DOCUMENTARY; 1hr 34min
DIRECTED BY: James Marsh
On top of the world: Petit (in New York in 1974)
Thirty-four years ago, in 1974, French daredevil Philippe Petit balanced on a wire strung 1,350 feet above the ground between New York’s Twin Towers. How he came to be there makes a keenly fascinating documentary, narrated by Petit and his maverick crew with a clarity and immediacy you know will never desert them.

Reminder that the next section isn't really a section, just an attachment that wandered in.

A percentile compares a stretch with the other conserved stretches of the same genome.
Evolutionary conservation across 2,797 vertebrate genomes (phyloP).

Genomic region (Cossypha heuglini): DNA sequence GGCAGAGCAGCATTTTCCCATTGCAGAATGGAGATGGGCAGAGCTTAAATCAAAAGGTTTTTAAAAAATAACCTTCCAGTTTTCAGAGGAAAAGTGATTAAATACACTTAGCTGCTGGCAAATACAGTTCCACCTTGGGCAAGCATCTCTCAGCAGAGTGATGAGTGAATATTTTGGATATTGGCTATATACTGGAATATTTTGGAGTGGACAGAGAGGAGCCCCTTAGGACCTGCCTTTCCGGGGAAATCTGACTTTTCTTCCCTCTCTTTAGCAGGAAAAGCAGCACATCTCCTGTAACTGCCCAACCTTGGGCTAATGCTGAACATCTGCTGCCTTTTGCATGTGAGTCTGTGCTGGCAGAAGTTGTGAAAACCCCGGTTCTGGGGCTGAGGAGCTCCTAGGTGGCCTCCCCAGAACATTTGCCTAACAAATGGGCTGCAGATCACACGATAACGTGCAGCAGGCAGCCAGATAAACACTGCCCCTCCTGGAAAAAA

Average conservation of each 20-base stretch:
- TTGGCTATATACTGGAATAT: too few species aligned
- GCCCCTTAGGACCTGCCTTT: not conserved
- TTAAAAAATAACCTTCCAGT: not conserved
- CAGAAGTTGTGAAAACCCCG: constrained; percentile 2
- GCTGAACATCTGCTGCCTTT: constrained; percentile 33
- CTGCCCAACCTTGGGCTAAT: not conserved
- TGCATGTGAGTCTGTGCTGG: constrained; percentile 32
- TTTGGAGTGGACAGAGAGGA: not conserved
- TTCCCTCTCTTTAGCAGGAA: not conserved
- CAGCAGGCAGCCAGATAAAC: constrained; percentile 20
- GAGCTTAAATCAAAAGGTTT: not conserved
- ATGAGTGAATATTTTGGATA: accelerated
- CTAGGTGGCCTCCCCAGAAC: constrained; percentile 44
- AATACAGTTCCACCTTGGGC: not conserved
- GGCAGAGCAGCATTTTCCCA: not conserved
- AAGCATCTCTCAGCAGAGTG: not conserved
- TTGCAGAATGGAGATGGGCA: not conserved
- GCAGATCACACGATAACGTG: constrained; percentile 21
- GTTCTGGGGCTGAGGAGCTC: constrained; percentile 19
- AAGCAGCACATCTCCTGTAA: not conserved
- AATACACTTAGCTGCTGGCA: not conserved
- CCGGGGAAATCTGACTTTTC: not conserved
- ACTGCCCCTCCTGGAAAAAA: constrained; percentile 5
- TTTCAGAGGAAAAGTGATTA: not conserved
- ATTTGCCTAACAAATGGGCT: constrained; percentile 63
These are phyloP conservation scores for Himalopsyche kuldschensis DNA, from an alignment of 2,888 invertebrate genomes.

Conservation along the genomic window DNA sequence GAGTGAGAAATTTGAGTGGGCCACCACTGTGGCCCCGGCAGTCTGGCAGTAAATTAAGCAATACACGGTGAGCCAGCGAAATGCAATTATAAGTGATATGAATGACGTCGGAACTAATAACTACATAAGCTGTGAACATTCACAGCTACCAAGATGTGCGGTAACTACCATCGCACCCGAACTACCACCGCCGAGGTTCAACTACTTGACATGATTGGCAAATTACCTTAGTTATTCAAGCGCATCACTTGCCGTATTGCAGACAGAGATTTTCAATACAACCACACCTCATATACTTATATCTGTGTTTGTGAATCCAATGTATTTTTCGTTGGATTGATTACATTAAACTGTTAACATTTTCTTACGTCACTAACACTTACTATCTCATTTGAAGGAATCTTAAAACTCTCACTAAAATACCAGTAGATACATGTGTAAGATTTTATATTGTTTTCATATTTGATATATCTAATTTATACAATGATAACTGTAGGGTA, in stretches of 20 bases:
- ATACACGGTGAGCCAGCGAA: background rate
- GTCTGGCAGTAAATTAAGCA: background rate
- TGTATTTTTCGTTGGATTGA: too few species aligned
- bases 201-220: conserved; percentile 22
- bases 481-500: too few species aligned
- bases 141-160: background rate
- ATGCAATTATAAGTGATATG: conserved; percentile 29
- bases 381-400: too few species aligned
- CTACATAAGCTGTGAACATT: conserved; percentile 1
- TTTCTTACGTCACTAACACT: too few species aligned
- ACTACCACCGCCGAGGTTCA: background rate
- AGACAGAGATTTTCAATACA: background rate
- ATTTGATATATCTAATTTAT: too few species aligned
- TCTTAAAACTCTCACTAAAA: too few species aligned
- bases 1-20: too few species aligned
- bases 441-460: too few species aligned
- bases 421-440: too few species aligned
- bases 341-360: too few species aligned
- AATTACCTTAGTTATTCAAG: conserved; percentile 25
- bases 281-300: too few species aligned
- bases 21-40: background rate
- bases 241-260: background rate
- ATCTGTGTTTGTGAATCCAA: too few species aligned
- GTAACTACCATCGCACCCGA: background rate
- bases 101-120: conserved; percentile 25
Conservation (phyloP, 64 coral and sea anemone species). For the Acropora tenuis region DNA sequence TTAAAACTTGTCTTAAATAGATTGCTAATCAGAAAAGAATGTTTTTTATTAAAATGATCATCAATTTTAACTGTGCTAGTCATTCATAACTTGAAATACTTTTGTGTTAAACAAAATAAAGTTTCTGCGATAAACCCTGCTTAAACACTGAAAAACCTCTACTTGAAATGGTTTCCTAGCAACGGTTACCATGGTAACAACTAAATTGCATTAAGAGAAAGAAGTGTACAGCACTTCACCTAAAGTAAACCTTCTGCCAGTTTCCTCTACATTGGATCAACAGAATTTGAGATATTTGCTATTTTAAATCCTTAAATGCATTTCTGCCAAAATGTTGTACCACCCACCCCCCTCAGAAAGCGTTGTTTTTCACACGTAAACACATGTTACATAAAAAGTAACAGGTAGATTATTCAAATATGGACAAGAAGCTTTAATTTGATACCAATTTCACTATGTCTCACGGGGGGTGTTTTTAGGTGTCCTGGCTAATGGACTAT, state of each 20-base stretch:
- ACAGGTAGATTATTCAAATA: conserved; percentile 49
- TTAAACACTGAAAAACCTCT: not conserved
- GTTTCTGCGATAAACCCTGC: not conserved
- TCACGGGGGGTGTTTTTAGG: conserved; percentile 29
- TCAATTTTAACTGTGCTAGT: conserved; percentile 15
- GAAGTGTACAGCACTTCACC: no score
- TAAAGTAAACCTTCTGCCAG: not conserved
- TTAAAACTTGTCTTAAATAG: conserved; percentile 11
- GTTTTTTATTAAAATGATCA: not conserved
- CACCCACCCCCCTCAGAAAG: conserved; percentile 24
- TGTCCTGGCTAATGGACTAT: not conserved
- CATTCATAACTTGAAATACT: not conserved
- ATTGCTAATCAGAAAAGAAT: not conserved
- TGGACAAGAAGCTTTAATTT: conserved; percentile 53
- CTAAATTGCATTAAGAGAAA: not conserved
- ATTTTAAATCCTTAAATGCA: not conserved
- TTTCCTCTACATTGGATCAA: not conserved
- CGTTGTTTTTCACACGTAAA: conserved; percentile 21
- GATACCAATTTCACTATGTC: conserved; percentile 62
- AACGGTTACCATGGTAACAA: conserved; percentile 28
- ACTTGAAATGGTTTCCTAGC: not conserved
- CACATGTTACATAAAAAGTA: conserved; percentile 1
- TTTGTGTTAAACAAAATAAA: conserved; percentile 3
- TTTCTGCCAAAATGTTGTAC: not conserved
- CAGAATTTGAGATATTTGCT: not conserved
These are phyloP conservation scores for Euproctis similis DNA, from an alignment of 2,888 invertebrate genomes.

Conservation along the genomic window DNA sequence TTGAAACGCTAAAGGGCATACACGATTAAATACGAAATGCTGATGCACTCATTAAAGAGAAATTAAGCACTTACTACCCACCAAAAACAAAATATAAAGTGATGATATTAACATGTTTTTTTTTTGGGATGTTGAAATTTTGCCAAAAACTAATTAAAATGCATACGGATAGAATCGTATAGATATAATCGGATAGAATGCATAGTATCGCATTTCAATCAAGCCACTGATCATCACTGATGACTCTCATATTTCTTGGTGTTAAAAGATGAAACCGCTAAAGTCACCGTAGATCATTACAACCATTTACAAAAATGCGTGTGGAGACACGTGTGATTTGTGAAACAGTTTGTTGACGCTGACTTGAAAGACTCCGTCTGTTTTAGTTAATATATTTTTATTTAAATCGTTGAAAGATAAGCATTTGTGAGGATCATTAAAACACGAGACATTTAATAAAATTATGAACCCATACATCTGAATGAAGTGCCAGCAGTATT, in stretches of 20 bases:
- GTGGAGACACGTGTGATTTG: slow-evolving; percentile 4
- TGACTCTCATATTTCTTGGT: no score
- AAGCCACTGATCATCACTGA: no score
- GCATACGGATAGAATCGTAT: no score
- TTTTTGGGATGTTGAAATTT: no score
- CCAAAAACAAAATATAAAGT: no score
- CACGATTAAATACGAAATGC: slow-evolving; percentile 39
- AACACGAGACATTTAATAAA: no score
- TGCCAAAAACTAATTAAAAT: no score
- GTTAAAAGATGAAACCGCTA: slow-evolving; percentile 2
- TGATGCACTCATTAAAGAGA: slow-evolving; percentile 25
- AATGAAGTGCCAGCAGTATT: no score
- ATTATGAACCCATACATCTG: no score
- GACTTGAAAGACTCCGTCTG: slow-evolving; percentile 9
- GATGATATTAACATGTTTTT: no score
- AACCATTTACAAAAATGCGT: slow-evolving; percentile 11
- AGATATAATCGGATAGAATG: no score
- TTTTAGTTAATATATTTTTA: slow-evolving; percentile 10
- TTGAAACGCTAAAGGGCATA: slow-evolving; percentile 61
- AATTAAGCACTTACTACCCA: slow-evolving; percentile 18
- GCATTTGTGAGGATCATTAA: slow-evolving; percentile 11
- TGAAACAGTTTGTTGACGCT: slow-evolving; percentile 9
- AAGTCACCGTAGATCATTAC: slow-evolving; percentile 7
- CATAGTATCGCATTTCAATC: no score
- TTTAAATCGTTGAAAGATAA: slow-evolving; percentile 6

The Towers wasn’t Petit’s first high-wire walk: he’d taken to the skies in 1971 at Notre-Dame cathedral in Paris and over the Sydney Harbour Bridge in ’72. But to walk between Manhattan’s tallest buildings was his passion while they were still on the drawing board.
Director James Marsh nimbly bridges now and then by combining real footage and re-enactments, with an impish Petit the bubbling source of central energy. His walk is as intricately executed as the most elaborate hustle, which in a sense it was since Petit on the wire is an awesome defiance of probability. Its consequences — and the terrible fate of the Towers — bring a poignancy to the celestial conquest that was never a part of the high-flying plan.